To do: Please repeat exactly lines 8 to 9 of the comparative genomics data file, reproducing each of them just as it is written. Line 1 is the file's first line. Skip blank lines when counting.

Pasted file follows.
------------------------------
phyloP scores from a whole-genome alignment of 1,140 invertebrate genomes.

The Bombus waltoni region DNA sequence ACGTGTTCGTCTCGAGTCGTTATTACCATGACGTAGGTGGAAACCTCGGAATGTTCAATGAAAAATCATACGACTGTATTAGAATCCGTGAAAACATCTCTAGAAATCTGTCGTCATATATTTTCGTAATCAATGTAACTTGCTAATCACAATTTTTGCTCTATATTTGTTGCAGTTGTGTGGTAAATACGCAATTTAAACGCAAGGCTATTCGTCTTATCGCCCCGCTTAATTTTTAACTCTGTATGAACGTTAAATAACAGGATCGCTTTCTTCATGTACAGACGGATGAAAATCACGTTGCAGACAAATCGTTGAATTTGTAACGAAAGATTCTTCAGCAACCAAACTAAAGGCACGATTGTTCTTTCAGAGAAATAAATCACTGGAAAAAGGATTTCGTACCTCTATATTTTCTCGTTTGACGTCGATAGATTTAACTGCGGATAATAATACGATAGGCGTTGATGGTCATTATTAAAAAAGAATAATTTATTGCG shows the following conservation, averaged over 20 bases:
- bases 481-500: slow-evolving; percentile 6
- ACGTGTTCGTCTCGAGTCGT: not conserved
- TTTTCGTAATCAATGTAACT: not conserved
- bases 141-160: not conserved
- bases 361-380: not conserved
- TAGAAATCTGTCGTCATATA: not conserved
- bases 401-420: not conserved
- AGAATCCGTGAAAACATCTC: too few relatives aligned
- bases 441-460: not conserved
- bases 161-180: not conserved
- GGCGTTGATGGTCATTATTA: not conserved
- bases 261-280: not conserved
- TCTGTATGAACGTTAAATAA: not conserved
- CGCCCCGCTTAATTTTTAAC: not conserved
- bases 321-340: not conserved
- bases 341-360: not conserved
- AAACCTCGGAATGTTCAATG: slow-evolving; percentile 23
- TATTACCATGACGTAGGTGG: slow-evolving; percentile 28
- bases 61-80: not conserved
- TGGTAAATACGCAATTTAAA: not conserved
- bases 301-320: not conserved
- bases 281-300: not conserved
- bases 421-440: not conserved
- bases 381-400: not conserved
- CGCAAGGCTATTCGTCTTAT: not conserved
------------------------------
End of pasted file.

- TAGAAATCTGTCGTCATATA: not conserved
- bases 401-420: not conserved